EDITORIALS >> We'll pay piper twice
Deltic, the El Dorado-based timber and development giant that developed much of the luxurious Chenal Valley subdivisions west of Little Rock, wants to build expensive estates on the slopes and valleys of 760 acres overlooking the intake for central Arkansas’ water supply. After Deltic was thwarted in the legislature last year in its effort to preserve its ability to build on the land, Central Arkansas condemned the property to prevent the developer from degrading the water. A trial in Pulaski Circuit Court in September will determine how much the utility — that is all of us — will have to pay for the land.
Deltic, we are sure, will have appraisers who will testify that the market value of the land is $20,000 an acre or maybe much more. If the court accepts the $20,000-an-acre valuation, the water company would shell out $15.2 million for the acreage. That would be only the beginning as builders lay out plans for developing other valleys in the watershed.
Is $20,000 an acre a fair price for taxpayers and water users to pay? Here is a good measure, in our way of thinking: What did Deltic say the land was worth when it went down to the courthouse in the most recent tax year to declare the land’s value for tax purposes? On those 760 acres, Deltic paid a grand total of $228 to the county and the schools, according to the office of the county tax assessor. The value of the land, in that reckoning, was in the neighborhood of $250 an acre rather than $20,000.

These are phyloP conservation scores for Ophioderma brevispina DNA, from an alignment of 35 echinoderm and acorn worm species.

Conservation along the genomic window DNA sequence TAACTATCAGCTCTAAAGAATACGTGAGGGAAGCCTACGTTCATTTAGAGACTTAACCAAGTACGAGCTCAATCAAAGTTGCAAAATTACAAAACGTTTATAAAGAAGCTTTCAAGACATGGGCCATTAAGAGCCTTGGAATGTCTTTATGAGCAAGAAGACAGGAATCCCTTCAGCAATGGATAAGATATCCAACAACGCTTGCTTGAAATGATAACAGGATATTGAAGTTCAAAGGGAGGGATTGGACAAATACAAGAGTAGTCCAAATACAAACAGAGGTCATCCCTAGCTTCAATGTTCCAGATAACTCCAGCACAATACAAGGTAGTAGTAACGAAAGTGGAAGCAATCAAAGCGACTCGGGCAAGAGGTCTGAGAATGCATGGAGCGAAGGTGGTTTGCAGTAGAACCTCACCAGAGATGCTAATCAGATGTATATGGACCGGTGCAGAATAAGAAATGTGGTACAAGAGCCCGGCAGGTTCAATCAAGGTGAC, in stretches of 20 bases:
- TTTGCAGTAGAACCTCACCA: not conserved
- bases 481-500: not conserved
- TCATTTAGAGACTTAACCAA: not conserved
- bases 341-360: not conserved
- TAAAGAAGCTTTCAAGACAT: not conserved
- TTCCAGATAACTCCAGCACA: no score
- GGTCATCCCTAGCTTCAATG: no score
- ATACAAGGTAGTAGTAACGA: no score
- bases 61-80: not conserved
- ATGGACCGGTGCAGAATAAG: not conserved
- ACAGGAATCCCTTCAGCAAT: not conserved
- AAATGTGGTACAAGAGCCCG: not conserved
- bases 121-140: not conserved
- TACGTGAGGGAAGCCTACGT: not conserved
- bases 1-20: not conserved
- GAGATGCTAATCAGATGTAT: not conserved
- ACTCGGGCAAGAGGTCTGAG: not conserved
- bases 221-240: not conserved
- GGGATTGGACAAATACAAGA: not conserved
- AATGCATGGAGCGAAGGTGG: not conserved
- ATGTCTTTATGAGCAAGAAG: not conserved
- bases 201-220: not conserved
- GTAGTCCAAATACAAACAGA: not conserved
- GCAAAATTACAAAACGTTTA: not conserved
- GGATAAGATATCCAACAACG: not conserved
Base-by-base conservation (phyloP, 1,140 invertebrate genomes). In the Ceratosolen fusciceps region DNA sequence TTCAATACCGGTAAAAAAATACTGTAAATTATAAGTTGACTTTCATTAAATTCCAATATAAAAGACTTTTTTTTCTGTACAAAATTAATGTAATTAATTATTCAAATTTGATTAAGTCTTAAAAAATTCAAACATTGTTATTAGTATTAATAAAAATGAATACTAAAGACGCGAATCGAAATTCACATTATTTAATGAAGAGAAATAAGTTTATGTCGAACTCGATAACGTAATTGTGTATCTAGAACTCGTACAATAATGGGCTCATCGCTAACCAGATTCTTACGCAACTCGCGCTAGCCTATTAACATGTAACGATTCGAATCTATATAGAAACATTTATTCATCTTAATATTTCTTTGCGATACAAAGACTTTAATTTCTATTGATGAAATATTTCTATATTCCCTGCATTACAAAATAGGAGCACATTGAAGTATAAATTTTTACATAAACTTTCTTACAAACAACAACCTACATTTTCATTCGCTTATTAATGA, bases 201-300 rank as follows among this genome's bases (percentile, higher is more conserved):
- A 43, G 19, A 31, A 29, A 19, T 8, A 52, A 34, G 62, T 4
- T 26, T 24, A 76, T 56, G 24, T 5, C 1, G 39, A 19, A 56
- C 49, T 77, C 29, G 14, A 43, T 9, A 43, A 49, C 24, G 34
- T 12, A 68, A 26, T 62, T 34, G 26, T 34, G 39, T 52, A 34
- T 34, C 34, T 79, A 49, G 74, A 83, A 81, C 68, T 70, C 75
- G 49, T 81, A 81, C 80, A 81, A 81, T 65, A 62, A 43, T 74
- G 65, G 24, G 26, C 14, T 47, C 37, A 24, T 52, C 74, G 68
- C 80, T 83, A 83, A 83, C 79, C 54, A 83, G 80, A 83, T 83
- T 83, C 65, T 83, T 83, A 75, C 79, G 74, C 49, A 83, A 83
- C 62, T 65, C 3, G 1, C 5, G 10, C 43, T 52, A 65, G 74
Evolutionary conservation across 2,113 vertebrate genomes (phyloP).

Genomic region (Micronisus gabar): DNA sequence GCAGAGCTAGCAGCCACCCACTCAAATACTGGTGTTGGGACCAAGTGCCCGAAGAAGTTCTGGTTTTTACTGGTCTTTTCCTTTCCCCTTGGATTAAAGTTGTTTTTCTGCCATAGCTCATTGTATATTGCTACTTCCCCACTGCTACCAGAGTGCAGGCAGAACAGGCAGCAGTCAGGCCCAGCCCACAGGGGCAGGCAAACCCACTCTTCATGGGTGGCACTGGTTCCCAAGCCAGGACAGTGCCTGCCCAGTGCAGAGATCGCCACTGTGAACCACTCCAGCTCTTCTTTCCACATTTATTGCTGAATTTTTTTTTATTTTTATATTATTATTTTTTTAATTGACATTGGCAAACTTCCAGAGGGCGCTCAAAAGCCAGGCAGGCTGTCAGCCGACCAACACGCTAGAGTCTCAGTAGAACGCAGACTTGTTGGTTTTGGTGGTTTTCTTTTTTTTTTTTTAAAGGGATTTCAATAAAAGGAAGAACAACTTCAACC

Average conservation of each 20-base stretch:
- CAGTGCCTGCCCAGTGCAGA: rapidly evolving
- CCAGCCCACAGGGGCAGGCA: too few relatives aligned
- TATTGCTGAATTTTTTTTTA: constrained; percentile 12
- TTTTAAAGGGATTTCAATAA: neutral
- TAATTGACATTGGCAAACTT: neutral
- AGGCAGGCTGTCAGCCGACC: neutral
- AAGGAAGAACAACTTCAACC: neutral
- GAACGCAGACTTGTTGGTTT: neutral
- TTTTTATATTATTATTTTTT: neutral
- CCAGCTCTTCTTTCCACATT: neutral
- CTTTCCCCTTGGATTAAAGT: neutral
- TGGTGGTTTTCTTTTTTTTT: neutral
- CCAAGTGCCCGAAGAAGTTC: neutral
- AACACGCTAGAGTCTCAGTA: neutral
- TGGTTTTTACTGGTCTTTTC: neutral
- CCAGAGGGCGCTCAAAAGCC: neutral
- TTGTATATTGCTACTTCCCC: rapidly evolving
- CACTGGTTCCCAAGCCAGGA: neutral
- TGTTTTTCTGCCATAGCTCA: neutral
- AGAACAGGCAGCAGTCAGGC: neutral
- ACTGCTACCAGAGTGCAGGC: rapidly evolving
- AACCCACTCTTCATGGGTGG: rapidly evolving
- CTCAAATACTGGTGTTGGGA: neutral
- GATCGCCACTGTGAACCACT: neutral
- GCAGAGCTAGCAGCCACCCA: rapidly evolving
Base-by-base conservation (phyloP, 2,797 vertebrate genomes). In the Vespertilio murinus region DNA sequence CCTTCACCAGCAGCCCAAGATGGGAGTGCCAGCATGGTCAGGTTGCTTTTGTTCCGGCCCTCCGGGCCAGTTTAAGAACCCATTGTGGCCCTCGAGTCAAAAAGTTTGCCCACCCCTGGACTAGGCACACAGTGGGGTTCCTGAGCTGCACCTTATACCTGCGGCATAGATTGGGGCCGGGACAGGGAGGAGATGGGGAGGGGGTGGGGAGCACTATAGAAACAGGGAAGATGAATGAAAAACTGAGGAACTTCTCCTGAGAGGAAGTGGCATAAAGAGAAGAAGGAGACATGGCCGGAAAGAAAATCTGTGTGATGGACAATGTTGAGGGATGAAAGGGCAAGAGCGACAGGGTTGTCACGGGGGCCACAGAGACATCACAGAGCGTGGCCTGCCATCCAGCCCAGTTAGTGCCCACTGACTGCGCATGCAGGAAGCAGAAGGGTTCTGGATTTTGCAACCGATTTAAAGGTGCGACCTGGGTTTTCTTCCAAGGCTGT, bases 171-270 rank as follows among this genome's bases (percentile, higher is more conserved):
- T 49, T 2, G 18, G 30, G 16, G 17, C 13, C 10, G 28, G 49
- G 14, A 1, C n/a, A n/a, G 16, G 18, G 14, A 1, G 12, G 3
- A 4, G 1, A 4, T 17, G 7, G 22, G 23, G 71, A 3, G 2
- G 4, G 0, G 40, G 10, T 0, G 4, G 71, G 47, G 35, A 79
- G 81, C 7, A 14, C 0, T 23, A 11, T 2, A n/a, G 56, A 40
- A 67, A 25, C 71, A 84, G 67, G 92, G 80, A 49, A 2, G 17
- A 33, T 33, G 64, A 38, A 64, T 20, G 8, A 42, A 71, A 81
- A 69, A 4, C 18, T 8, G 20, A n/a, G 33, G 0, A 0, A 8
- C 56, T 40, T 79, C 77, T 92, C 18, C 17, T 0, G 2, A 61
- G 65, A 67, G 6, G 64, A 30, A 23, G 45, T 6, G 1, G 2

The law seems to favor Deltic, unless it is challenged. The big paper companies and agribusinesses got the state Constitution amended in 1980 to let them value their land for tax purposes upon something called the “use” or “productive” formula rather than its true market value while homeowners and businesses paid taxes on the market value of their property. Frank Lambright, a retired Little Rock insurance man, has been trying to get the waterworks to challenge the constitutionality of the 1980 law on the premise that it violates the equal protection clause of the U.S. Constitution by favoring one class of property owners over others.
To be fair in any circumstance, one of two things needs to happen: Either prime development land needs to be taxed for school and county needs on the basis of its actual market value, or else when the land is condemned for public protection the company needs to be made to sell the land for the value that the owner itself places on the land when he assesses it.
The public — taxpayers, school children, and water users — should not be slammed twice, once on tax bills and again on inflated prices. Once is plenty.